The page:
style, I struck one of great weight in my favorite
pool. He soon took to the rapids, and stopping in
an eddy, fouled the line without escaping. In vain
all means were tried to clear the line without alarm-
ing the fish ; it had caught on the further side of a
large stone, and could only be reached from a rock
that projected its smooth, slippery surface above the
current at some distance from the shore. Rendered
desperate, and summoning all my courage, I crept
out into the rushing stream, and, supported by the
handle to the landing-net, succeeded in reaching
this dangerous location.

No sooner was the line free than the fish again


darted down stream, taking out the line at a tremen-
dous rate. I turned to follow, but what was my
dismay to find that, although I had managed to get
from the shore to the rock, the current followed
such a direction that I could not return. On went
the fish ; in vain I sounded the bottom with the
handle of the landing-net, or felt for a safe footing,
or essayed to jump ; the water was too threatening
and the risk too great. Still the fish kept on, and I
had just made up my mind to take the leap for his
life or my own, when the line became exhausted
and the leader parted. Slowly I wound in the line,
sadly picturing the supposable weight of the escaped
fish, and depressed in spirit, managed with Don's
assistance to regain terra firma. The only consola-
tion was in the thought that we had secured full as
many fish as we could use.

That night was extremely warm, and one of the
most trying I ever endured in the northern woods ;
not only were mosquitoes abundant and ferocious,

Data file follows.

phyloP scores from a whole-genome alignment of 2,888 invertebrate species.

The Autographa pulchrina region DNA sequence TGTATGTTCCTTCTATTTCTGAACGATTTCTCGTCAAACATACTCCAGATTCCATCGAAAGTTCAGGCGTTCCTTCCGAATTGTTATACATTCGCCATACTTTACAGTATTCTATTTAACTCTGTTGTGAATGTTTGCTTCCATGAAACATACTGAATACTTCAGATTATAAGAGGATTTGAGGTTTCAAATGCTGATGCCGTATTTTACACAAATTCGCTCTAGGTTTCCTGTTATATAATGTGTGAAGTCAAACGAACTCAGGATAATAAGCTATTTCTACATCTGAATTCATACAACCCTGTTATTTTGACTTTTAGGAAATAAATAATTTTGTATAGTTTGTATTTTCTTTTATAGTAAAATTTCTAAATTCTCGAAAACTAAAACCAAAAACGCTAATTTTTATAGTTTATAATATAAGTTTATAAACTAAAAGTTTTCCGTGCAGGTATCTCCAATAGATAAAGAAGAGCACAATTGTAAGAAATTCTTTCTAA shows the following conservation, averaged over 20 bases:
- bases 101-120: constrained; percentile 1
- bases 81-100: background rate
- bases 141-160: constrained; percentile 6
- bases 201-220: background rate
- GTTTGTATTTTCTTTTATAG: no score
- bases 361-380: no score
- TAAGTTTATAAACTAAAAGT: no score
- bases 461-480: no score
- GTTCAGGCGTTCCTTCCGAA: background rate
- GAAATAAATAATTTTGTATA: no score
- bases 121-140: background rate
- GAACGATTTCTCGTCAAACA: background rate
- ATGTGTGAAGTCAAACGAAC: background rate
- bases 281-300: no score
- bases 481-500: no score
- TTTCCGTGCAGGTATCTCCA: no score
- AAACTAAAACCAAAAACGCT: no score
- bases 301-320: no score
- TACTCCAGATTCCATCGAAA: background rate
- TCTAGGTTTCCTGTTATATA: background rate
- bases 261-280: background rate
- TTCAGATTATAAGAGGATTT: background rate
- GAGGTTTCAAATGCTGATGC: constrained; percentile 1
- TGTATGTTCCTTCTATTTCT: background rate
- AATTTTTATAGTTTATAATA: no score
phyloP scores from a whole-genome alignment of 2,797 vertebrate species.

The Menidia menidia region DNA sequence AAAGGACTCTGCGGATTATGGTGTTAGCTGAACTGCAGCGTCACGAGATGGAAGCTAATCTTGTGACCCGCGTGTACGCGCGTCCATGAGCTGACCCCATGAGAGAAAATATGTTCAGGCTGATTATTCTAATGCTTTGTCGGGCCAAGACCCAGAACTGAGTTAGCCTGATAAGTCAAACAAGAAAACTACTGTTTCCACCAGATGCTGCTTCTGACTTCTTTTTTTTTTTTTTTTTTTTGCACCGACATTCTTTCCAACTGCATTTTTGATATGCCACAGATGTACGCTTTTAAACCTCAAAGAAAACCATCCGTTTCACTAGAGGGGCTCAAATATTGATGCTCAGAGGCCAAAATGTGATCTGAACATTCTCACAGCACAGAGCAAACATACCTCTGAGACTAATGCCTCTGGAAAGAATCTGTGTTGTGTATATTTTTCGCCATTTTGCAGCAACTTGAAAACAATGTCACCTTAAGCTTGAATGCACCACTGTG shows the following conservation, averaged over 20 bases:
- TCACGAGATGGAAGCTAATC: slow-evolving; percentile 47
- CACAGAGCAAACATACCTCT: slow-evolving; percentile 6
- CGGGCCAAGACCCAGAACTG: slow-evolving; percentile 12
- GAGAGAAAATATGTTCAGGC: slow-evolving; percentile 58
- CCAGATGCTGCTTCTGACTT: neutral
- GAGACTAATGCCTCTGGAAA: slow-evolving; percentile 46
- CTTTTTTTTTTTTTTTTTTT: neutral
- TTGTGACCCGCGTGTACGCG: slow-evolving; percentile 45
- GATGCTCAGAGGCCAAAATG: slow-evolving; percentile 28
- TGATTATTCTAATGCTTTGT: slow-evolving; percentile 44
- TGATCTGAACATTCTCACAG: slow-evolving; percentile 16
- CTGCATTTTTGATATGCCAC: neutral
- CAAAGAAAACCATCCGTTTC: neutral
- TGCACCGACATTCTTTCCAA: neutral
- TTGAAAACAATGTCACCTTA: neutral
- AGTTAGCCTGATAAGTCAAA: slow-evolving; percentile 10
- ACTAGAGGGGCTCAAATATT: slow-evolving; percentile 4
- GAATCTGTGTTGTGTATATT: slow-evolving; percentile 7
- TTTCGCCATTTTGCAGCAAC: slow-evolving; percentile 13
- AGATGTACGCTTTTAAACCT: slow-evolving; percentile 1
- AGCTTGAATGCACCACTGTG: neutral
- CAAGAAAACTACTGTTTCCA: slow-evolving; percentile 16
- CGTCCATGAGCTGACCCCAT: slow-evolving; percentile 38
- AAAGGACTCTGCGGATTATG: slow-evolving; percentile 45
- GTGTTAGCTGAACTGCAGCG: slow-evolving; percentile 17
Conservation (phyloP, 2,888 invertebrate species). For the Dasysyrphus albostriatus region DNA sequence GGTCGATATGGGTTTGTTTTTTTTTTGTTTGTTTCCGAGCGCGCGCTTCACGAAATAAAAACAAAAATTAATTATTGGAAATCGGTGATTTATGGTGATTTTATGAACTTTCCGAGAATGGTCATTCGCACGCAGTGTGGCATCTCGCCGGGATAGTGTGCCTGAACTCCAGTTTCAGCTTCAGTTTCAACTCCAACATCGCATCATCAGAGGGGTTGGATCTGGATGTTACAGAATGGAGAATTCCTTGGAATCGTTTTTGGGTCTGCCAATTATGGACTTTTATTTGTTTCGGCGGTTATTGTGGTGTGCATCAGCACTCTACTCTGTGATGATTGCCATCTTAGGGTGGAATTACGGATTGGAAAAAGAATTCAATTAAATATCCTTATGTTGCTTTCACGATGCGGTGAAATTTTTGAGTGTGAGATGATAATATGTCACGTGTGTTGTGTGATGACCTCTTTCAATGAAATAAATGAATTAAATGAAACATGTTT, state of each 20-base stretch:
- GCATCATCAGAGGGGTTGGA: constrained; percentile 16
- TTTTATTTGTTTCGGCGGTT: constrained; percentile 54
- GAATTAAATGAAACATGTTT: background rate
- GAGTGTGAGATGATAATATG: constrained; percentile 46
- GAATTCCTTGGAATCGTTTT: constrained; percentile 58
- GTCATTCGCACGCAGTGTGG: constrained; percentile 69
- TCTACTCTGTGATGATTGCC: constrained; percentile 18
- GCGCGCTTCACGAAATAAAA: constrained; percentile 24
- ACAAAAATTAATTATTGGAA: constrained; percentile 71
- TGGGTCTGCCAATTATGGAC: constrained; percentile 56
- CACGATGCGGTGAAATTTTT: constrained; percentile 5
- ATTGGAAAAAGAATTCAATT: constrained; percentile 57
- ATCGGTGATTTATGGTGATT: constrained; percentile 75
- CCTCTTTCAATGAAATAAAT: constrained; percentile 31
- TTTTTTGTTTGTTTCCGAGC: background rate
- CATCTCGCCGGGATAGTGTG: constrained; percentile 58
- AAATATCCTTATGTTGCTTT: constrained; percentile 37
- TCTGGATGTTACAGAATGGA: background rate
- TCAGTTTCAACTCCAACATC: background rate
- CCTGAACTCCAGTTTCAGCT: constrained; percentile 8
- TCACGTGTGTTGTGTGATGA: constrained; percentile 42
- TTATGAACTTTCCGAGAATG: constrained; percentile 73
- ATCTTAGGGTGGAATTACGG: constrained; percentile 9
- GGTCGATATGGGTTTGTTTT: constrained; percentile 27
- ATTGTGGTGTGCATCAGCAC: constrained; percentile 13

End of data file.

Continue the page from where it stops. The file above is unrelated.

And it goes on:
but that terrible pest, the sand-fly, existing by my-
riads in the sandy soil, made merciless attacks upon
us. The shores of Lake Superior are unpleasantly
prolific in all the minute torments that are most
.dreaded by the sportsman. During the day the
black-fly absolutely swarms, in the evening the sand-
fly arises from the sand in invisible millions, and at
night numberless mosquitoes continue the pursuit ;
repelled, but not dismayed by ointment and lini-
ment, they wait till it is dried or rubbed ofl", and
dart upon the exposed part ; they far exceed in


numbers their brethren of Kew Brunswick, where
the rocky soil is less suited to them, and, in spite of
all defences during hot weather, inflict much misery.
Don's first idea was to despise their attacks, and,
disbeUeving the virtues of pennyroyal and creasote,
stoically to endure the discomfort of the woods
as a necessary accompaniment to enjoying the
pleasure; but by the time tea was over he had
changed his mind, and at bedtime carefully enve-
loped himself in his veil.

The thermometer rose to eighty-six in the tent,

^ and being little lower at midnight, the veils were